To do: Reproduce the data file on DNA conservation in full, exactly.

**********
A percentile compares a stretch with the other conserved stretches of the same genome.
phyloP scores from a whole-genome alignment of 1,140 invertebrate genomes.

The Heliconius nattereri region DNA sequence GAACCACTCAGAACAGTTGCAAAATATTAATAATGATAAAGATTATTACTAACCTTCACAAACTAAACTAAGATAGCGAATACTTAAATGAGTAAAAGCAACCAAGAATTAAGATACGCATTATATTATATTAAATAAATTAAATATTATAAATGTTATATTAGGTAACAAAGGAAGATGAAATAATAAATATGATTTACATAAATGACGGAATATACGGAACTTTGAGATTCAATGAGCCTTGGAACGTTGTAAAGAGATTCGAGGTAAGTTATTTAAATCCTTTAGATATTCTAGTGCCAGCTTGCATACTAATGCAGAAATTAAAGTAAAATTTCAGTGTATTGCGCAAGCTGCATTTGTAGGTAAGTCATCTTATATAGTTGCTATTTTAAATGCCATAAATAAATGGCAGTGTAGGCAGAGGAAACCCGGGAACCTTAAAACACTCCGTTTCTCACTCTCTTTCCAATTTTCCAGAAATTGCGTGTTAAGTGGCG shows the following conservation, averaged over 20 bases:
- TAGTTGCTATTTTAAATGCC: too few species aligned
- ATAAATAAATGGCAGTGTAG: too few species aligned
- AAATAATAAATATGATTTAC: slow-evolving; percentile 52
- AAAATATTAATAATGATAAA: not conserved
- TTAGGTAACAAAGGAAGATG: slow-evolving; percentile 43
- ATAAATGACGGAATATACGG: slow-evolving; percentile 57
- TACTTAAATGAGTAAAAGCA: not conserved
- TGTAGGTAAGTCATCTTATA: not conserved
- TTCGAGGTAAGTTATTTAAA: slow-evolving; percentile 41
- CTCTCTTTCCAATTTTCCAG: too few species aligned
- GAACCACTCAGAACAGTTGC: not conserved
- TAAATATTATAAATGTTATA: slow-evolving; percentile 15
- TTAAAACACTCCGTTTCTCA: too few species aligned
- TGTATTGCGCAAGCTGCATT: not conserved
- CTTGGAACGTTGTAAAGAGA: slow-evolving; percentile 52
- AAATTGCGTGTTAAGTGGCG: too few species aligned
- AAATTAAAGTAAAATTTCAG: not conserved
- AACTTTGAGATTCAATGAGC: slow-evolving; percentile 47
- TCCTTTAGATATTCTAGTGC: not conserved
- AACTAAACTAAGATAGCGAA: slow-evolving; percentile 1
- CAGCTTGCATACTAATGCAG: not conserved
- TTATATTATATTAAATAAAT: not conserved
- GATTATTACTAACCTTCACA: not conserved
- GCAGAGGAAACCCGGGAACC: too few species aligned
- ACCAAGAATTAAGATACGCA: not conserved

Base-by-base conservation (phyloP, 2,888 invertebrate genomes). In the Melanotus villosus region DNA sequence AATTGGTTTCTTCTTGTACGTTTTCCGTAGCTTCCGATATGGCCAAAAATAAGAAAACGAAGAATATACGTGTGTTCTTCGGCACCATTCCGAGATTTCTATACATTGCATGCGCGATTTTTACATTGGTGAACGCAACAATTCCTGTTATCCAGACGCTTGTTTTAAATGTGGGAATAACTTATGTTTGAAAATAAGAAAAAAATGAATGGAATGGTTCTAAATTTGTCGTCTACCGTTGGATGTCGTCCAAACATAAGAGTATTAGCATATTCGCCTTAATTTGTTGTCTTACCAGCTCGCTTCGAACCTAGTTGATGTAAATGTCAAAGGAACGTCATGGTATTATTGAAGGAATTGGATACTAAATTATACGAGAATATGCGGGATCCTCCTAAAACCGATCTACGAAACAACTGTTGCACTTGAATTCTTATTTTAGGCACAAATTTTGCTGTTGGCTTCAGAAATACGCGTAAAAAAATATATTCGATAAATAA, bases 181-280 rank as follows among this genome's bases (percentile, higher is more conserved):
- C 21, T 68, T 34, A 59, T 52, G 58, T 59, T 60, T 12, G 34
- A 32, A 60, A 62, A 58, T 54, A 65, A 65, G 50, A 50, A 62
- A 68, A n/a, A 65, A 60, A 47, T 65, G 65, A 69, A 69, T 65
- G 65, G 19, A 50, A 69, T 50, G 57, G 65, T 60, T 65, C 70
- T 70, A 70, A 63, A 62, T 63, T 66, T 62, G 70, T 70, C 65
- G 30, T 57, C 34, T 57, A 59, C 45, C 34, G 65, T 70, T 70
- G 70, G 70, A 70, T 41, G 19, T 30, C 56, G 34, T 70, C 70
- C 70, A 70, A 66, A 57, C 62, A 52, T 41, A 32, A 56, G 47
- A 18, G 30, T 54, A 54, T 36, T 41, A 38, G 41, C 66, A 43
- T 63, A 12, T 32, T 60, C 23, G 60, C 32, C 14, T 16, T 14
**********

A percentile compares a stretch with the other conserved stretches of the same genome.
phyloP scores from a whole-genome alignment of 1,140 invertebrate genomes.

The Heliconius nattereri region DNA sequence GAACCACTCAGAACAGTTGCAAAATATTAATAATGATAAAGATTATTACTAACCTTCACAAACTAAACTAAGATAGCGAATACTTAAATGAGTAAAAGCAACCAAGAATTAAGATACGCATTATATTATATTAAATAAATTAAATATTATAAATGTTATATTAGGTAACAAAGGAAGATGAAATAATAAATATGATTTACATAAATGACGGAATATACGGAACTTTGAGATTCAATGAGCCTTGGAACGTTGTAAAGAGATTCGAGGTAAGTTATTTAAATCCTTTAGATATTCTAGTGCCAGCTTGCATACTAATGCAGAAATTAAAGTAAAATTTCAGTGTATTGCGCAAGCTGCATTTGTAGGTAAGTCATCTTATATAGTTGCTATTTTAAATGCCATAAATAAATGGCAGTGTAGGCAGAGGAAACCCGGGAACCTTAAAACACTCCGTTTCTCACTCTCTTTCCAATTTTCCAGAAATTGCGTGTTAAGTGGCG shows the following conservation, averaged over 20 bases:
- TAGTTGCTATTTTAAATGCC: too few species aligned
- ATAAATAAATGGCAGTGTAG: too few species aligned
- AAATAATAAATATGATTTAC: slow-evolving; percentile 52
- AAAATATTAATAATGATAAA: not conserved
- TTAGGTAACAAAGGAAGATG: slow-evolving; percentile 43
- ATAAATGACGGAATATACGG: slow-evolving; percentile 57
- TACTTAAATGAGTAAAAGCA: not conserved
- TGTAGGTAAGTCATCTTATA: not conserved
- TTCGAGGTAAGTTATTTAAA: slow-evolving; percentile 41
- CTCTCTTTCCAATTTTCCAG: too few species aligned
- GAACCACTCAGAACAGTTGC: not conserved
- TAAATATTATAAATGTTATA: slow-evolving; percentile 15
- TTAAAACACTCCGTTTCTCA: too few species aligned
- TGTATTGCGCAAGCTGCATT: not conserved
- CTTGGAACGTTGTAAAGAGA: slow-evolving; percentile 52
- AAATTGCGTGTTAAGTGGCG: too few species aligned
- AAATTAAAGTAAAATTTCAG: not conserved
- AACTTTGAGATTCAATGAGC: slow-evolving; percentile 47
- TCCTTTAGATATTCTAGTGC: not conserved
- AACTAAACTAAGATAGCGAA: slow-evolving; percentile 1
- CAGCTTGCATACTAATGCAG: not conserved
- TTATATTATATTAAATAAAT: not conserved
- GATTATTACTAACCTTCACA: not conserved
- GCAGAGGAAACCCGGGAACC: too few species aligned
- ACCAAGAATTAAGATACGCA: not conserved

Base-by-base conservation (phyloP, 2,888 invertebrate genomes). In the Melanotus villosus region DNA sequence AATTGGTTTCTTCTTGTACGTTTTCCGTAGCTTCCGATATGGCCAAAAATAAGAAAACGAAGAATATACGTGTGTTCTTCGGCACCATTCCGAGATTTCTATACATTGCATGCGCGATTTTTACATTGGTGAACGCAACAATTCCTGTTATCCAGACGCTTGTTTTAAATGTGGGAATAACTTATGTTTGAAAATAAGAAAAAAATGAATGGAATGGTTCTAAATTTGTCGTCTACCGTTGGATGTCGTCCAAACATAAGAGTATTAGCATATTCGCCTTAATTTGTTGTCTTACCAGCTCGCTTCGAACCTAGTTGATGTAAATGTCAAAGGAACGTCATGGTATTATTGAAGGAATTGGATACTAAATTATACGAGAATATGCGGGATCCTCCTAAAACCGATCTACGAAACAACTGTTGCACTTGAATTCTTATTTTAGGCACAAATTTTGCTGTTGGCTTCAGAAATACGCGTAAAAAAATATATTCGATAAATAA, bases 181-280 rank as follows among this genome's bases (percentile, higher is more conserved):
- C 21, T 68, T 34, A 59, T 52, G 58, T 59, T 60, T 12, G 34
- A 32, A 60, A 62, A 58, T 54, A 65, A 65, G 50, A 50, A 62
- A 68, A n/a, A 65, A 60, A 47, T 65, G 65, A 69, A 69, T 65
- G 65, G 19, A 50, A 69, T 50, G 57, G 65, T 60, T 65, C 70
- T 70, A 70, A 63, A 62, T 63, T 66, T 62, G 70, T 70, C 65
- G 30, T 57, C 34, T 57, A 59, C 45, C 34, G 65, T 70, T 70
- G 70, G 70, A 70, T 41, G 19, T 30, C 56, G 34, T 70, C 70
- C 70, A 70, A 66, A 57, C 62, A 52, T 41, A 32, A 56, G 47
- A 18, G 30, T 54, A 54, T 36, T 41, A 38, G 41, C 66, A 43
- T 63, A 12, T 32, T 60, C 23, G 60, C 32, C 14, T 16, T 14